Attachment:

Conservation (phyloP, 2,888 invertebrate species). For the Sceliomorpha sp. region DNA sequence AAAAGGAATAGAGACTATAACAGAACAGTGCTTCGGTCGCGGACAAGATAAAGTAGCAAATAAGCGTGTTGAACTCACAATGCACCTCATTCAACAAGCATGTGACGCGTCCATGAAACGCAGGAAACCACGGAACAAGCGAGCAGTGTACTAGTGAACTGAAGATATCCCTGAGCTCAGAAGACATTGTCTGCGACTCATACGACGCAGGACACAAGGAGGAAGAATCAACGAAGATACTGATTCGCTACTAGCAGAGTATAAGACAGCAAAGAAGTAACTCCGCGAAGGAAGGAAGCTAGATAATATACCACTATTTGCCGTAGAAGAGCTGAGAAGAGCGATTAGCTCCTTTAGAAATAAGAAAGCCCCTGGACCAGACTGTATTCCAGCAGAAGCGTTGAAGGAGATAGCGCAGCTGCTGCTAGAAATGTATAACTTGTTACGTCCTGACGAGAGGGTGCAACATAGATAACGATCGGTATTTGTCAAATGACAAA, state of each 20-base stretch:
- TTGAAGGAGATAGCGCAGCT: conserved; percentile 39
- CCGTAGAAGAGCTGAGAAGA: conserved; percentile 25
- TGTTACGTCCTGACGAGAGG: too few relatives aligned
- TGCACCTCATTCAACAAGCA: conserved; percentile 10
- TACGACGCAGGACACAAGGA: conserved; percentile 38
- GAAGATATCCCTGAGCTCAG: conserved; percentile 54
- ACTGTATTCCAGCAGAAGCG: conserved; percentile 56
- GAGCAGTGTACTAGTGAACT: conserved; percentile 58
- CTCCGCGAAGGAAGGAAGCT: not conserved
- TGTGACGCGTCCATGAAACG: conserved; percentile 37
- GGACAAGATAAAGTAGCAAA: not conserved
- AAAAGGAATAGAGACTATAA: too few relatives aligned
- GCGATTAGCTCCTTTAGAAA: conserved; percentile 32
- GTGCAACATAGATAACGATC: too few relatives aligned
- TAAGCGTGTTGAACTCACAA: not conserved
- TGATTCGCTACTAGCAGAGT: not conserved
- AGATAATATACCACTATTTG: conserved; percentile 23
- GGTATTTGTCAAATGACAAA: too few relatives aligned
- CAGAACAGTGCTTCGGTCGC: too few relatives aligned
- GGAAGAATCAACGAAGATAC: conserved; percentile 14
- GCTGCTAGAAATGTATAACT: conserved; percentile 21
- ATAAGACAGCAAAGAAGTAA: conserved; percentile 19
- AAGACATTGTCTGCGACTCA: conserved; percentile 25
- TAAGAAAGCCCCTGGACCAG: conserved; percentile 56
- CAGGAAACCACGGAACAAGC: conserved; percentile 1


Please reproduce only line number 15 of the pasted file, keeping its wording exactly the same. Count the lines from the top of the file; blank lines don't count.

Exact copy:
- GTGCAACATAGATAACGATC: too few relatives aligned